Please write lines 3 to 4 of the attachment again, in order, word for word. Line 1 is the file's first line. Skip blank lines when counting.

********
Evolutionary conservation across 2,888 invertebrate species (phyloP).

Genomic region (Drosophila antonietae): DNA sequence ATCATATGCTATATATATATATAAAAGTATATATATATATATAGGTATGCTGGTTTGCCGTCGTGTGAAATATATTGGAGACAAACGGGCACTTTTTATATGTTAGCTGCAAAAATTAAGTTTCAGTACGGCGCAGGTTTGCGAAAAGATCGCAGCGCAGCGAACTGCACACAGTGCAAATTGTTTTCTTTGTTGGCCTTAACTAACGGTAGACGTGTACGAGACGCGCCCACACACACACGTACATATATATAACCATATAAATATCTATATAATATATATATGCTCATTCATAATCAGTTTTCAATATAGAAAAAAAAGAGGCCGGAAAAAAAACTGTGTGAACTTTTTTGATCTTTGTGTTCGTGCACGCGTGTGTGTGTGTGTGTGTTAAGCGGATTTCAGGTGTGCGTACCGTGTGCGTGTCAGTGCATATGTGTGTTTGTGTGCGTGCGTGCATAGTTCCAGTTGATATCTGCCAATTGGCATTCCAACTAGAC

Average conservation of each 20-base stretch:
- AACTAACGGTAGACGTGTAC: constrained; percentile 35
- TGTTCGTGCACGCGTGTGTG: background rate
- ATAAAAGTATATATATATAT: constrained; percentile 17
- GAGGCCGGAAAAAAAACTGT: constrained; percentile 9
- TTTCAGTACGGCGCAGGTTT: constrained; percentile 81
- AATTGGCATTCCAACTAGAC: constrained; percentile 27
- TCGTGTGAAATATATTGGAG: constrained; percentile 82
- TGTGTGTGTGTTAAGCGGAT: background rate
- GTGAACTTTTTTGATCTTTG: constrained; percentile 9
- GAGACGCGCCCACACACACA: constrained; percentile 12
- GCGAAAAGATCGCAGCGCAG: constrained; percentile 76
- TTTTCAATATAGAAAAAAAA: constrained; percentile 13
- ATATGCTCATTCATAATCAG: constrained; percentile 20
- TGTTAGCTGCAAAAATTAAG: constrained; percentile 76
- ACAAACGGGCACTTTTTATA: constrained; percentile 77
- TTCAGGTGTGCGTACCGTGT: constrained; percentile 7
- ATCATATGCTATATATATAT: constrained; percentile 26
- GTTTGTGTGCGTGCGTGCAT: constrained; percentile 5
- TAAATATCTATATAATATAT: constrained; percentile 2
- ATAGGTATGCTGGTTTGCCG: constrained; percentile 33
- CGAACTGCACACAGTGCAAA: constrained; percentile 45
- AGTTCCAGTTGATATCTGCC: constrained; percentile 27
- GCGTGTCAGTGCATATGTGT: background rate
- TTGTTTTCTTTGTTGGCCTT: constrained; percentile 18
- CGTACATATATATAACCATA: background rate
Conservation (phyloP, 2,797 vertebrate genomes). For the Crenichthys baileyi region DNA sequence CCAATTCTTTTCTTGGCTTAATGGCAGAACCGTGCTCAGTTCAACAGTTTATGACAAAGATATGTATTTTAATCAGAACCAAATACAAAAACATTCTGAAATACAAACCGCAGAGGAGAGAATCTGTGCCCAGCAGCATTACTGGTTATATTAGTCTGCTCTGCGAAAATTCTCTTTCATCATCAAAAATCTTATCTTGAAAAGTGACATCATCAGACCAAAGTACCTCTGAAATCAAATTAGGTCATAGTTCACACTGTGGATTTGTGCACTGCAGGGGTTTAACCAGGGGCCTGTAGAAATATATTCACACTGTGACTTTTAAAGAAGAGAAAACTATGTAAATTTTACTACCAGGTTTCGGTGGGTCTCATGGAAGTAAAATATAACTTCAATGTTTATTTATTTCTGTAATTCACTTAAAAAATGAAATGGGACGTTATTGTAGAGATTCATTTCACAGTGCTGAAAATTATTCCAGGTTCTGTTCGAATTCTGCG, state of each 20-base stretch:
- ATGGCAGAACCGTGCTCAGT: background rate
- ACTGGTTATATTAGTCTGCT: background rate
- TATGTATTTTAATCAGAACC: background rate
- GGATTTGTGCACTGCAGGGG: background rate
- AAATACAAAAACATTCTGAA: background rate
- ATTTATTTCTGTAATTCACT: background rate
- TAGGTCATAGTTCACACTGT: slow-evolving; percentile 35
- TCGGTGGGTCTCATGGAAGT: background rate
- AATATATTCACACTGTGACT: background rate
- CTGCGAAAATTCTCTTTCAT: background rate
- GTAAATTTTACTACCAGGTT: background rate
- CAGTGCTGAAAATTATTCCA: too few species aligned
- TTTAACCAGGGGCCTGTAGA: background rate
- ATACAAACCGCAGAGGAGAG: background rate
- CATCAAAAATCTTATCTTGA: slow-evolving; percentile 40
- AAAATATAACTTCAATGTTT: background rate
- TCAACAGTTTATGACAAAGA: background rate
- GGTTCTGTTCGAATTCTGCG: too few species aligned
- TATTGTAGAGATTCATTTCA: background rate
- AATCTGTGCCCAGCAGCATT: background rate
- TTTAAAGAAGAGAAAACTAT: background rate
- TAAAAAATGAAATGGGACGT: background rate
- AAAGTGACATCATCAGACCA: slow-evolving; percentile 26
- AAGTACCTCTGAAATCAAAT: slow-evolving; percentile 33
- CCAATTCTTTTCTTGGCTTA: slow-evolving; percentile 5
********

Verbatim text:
Average conservation of each 20-base stretch:
- AACTAACGGTAGACGTGTAC: constrained; percentile 35